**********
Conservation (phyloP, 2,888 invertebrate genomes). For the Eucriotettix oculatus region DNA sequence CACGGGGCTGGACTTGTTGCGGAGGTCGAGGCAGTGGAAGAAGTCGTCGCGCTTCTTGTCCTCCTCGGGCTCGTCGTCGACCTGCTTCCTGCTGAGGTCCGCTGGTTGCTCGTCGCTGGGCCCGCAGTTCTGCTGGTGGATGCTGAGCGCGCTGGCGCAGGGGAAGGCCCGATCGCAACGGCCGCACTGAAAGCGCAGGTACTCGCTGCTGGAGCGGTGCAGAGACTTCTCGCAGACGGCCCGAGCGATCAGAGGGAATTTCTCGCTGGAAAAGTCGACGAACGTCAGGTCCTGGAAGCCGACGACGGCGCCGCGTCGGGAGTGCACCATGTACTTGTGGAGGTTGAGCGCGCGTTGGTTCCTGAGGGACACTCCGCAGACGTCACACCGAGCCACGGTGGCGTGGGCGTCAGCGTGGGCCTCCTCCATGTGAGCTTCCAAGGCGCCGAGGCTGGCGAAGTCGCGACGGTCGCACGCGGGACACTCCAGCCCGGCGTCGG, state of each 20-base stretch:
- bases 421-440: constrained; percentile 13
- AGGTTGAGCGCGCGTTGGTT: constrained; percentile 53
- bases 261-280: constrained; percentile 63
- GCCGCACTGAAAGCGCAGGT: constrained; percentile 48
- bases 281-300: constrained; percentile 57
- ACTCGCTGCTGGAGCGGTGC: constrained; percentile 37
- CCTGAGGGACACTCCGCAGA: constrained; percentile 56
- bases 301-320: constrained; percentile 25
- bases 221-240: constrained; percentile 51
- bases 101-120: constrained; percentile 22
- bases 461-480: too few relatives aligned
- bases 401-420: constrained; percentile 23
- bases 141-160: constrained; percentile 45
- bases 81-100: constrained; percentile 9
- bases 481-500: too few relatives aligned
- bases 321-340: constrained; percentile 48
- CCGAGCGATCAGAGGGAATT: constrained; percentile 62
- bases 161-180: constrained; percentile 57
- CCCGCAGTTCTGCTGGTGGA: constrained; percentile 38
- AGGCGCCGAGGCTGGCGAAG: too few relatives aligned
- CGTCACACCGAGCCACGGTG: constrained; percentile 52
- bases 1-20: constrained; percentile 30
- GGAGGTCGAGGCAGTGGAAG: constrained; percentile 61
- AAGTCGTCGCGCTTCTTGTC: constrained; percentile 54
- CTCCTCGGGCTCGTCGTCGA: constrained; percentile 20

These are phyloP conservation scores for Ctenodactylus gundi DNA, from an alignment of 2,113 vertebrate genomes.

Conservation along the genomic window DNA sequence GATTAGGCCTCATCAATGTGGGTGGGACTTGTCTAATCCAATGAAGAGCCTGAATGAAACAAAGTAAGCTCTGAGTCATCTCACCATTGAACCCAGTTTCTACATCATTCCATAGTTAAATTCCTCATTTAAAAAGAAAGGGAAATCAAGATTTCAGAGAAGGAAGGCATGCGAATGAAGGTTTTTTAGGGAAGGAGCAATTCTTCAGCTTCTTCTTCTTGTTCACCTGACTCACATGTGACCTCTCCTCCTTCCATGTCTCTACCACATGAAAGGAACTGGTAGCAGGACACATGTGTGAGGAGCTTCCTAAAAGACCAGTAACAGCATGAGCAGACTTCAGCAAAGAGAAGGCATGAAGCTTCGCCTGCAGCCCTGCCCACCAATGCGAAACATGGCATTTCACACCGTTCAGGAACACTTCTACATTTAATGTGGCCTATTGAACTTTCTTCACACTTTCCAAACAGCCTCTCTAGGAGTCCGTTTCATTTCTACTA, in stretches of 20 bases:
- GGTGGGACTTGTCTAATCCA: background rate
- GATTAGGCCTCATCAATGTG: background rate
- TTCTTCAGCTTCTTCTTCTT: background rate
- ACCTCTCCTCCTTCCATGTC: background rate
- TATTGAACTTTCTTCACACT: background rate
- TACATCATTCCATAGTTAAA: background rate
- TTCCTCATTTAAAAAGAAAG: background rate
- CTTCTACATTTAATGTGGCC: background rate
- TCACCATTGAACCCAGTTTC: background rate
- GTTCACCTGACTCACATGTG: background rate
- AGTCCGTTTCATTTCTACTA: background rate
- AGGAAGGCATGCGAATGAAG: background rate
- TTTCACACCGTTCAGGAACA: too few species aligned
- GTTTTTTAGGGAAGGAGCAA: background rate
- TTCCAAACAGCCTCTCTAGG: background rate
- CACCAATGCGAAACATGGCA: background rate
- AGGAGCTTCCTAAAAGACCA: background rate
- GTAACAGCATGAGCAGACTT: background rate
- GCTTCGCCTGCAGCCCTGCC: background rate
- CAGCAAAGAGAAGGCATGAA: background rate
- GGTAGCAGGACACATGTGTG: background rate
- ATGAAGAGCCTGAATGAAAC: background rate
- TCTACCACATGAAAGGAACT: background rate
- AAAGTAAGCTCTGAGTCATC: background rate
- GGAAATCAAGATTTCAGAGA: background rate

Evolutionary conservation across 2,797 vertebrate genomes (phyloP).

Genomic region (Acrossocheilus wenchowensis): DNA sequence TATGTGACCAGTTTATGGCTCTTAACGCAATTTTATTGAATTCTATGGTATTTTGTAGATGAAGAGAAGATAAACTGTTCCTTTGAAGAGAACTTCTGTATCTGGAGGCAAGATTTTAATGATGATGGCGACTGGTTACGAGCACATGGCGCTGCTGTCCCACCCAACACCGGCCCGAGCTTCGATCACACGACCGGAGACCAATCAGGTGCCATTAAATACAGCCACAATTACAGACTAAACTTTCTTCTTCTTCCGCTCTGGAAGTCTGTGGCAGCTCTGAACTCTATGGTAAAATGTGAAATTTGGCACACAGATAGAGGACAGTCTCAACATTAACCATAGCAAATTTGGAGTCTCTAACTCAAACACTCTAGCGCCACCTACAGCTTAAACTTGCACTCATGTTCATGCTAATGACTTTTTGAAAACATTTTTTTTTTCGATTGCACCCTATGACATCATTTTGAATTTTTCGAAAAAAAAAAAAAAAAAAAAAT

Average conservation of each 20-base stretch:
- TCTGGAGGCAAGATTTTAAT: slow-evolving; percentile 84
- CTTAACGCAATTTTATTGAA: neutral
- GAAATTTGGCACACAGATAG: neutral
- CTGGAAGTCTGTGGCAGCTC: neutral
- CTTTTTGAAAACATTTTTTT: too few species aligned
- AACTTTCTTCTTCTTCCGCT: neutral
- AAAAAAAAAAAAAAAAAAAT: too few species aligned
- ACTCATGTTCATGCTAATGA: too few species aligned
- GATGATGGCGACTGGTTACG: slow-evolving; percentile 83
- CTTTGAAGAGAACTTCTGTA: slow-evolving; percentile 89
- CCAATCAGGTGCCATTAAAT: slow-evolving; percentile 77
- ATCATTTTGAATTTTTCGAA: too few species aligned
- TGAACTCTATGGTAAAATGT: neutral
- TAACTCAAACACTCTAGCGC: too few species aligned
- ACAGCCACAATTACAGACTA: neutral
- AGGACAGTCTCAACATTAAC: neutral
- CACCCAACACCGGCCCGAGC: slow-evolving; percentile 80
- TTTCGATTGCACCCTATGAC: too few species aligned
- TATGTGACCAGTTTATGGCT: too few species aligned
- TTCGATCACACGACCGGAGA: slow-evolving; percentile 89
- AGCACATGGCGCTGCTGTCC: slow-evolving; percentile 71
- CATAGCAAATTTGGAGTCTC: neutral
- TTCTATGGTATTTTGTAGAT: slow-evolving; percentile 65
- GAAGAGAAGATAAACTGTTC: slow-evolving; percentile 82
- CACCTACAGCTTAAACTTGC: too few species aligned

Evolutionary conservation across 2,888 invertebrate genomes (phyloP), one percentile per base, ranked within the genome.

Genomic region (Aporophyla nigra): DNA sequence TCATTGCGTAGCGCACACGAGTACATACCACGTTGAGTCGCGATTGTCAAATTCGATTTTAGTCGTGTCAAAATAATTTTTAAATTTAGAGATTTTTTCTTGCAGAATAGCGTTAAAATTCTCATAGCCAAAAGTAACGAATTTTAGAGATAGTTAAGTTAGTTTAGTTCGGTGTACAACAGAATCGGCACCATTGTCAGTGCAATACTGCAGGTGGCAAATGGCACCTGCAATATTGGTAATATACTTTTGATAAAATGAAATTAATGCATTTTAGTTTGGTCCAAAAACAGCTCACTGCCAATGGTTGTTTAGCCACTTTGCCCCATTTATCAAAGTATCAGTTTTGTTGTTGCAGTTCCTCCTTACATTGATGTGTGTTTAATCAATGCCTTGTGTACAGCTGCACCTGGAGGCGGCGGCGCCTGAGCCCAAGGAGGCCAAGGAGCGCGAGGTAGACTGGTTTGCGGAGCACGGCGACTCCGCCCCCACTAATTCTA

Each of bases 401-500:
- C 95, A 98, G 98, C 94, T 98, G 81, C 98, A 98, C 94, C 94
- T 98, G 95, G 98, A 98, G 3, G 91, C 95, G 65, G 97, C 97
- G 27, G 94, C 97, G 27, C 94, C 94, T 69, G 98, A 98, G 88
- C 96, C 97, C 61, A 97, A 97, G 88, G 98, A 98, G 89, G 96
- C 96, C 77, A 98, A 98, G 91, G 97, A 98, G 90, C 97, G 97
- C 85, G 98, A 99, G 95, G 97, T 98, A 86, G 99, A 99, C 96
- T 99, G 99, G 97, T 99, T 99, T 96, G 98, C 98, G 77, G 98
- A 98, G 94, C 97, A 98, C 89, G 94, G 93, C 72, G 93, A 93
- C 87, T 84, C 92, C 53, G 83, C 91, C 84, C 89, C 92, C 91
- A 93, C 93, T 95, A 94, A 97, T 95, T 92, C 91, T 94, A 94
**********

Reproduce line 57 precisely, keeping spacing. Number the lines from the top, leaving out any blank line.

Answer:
- TCTGGAGGCAAGATTTTAAT: slow-evolving; percentile 84